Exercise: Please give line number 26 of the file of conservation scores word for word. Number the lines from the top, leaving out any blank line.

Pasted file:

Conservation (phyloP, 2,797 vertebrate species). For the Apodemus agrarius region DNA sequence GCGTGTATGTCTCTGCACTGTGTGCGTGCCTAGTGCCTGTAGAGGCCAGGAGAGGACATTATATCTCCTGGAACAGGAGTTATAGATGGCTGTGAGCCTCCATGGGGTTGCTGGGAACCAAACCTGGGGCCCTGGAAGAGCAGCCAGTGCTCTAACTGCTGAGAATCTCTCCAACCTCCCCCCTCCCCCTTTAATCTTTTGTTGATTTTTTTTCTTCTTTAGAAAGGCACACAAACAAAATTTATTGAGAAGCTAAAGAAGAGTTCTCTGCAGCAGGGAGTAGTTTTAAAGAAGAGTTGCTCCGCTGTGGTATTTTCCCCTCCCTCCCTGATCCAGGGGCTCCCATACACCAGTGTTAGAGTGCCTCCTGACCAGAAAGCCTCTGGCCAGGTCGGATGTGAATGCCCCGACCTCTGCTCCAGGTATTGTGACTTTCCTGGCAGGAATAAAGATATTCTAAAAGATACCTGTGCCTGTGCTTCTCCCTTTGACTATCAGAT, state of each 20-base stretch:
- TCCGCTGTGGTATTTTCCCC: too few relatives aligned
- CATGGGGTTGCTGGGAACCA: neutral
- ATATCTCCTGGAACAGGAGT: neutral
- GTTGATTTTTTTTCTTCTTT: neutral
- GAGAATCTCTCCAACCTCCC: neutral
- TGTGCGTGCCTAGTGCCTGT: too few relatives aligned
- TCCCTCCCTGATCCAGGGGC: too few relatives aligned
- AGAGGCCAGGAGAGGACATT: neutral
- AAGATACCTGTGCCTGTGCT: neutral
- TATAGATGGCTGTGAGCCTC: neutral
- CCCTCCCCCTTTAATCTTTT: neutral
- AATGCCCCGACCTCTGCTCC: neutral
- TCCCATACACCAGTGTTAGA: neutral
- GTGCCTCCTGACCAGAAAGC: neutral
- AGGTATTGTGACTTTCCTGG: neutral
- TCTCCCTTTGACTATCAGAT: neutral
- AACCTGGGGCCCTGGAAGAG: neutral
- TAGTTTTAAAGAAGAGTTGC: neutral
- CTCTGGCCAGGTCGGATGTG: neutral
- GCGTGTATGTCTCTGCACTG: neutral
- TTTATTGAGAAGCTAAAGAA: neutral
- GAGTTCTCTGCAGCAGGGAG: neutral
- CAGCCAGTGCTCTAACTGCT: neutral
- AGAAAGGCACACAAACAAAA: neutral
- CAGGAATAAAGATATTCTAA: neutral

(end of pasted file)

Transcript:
- CAGGAATAAAGATATTCTAA: neutral